Michelle Calder, O.D., is the owner and lead optometrist at Urban Optiques in Northville, MI. 

Pink eye, also known as conjunctivitis, occurs when the conjunctiva becomes inflamed. The conjunctiva is the thin, clear tissue that lines the inside of the eyelids and encases the white part of the eyeball. Symptoms of pink eye include:

    • Redness of the whites of the eye
    • Burning, itching, and/or blurred vision
    • Green or yellow-white discharge that may crust over the eyelashes and lids
    • Increased sensitivity to light
    • Gritty sensation in the eye
    • Swollen eyelids


There are several types of pink eye: bacterial, viral, allergic, and chemical.

    • Bacterial conjunctivitis is an infection that is transferred by physical contact with other people. Poor hygiene can increase your risk of this kind of pink eye.
    • Viral conjunctivitis is contracted through exposure to a virus (usually the common cold virus) that enters the eye through structures in and around the eyes.
    • Allergic conjunctivitis arises frequently among individuals who have seasonal allergies. Giant papillary conjunctivitis (GPC), a form of allergic conjunctivitis, is triggered by an irritant in the eye. This mainly occurs in people who wear contact lenses that are not cleaned or replaced as directed.  Unlike bacterial and viral conjunctivitis, GPC is not contagious.
    • Chemical conjunctivitis is typically caused by exposure to various chemicals in the air, water, or dirt.


Each form of pink eye has its own unique set of treatments. Pink eye caused by bacteria is treated with antibiotics in the form of eye drops, ointments, or pills. Treatment may be required for several days to weeks. Unfortunately, there are no available drops or ointments to wipe out viral pink eye. Like the common cold, it just has to run its course, which may take up to two weeks. For allergic and chemical conjunctivitis, you must remove the irritant immediately. Cool compresses and eye drops can relieve discomfort in mild cases. Allergic conjunctivitis can be treated with special eye drops in addition to, or in lieu of, over-the-counter, allergy medications.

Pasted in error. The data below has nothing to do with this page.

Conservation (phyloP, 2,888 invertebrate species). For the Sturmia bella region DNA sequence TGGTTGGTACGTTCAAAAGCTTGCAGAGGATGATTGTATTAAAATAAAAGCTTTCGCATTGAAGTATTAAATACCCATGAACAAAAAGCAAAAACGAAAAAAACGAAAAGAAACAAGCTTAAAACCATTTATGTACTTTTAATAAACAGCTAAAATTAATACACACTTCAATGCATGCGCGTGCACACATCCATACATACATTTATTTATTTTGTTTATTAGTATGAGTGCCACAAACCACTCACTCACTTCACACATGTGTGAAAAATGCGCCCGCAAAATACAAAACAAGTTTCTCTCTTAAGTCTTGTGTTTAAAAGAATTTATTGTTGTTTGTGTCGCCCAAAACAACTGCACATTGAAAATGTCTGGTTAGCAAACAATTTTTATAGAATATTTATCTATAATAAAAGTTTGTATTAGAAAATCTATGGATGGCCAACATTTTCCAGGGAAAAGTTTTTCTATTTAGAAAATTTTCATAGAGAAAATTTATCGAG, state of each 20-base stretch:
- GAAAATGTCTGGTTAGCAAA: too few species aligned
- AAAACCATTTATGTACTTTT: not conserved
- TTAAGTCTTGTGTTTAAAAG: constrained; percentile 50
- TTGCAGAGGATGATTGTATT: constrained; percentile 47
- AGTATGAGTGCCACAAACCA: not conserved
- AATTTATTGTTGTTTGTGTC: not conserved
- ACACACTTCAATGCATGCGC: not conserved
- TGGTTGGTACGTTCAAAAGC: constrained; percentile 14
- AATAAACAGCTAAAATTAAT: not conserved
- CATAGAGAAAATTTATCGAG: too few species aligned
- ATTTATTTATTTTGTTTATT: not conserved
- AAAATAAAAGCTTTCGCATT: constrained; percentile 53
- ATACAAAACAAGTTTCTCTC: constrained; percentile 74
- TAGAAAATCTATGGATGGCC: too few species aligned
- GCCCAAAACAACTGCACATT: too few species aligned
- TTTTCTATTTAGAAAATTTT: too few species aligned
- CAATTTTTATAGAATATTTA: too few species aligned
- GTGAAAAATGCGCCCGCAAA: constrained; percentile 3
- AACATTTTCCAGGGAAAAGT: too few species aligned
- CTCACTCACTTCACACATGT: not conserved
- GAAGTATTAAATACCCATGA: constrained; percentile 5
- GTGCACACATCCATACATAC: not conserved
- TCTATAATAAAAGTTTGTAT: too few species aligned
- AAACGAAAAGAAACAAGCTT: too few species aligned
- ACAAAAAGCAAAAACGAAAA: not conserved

The best way to avoid pink eye is to practice good hygiene. Avoid touching your face and eyes and wash your hands thoroughly, drying them with a clean towel. Don’t share makeup and be sure to dispose of old cosmetics every three months to prevent bacterial growth that can lead to pink eye. Contacts are a prime breeding ground for eye irritations, like pink eye. Clean, disinfect, store, and dispose of them as directed by your optometrist. Additionally, you should replace your contact-lens case every three months. If you suspect you have conjunctivitis in any of its forms, seek immediate assistance from an optometrist or other eye doctor as conjunctivitis can cause vision-threating complications.

The content of this article is for general informational awareness purposes only, and is not intended to be a substitute for professional advice, diagnosis, or treatment. Please consult your eyecare doctor or physician for actual advice, diagnosis, or treatment. This article is the work of the attributed author and does not necessarily represent the views or opinions of VSP. If you think you may have a medical emergency, call your doctor or 911 immediately.

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Michelle Calder, O.D., is the owner and lead optometrist at Urban Optiques in Northville, MI.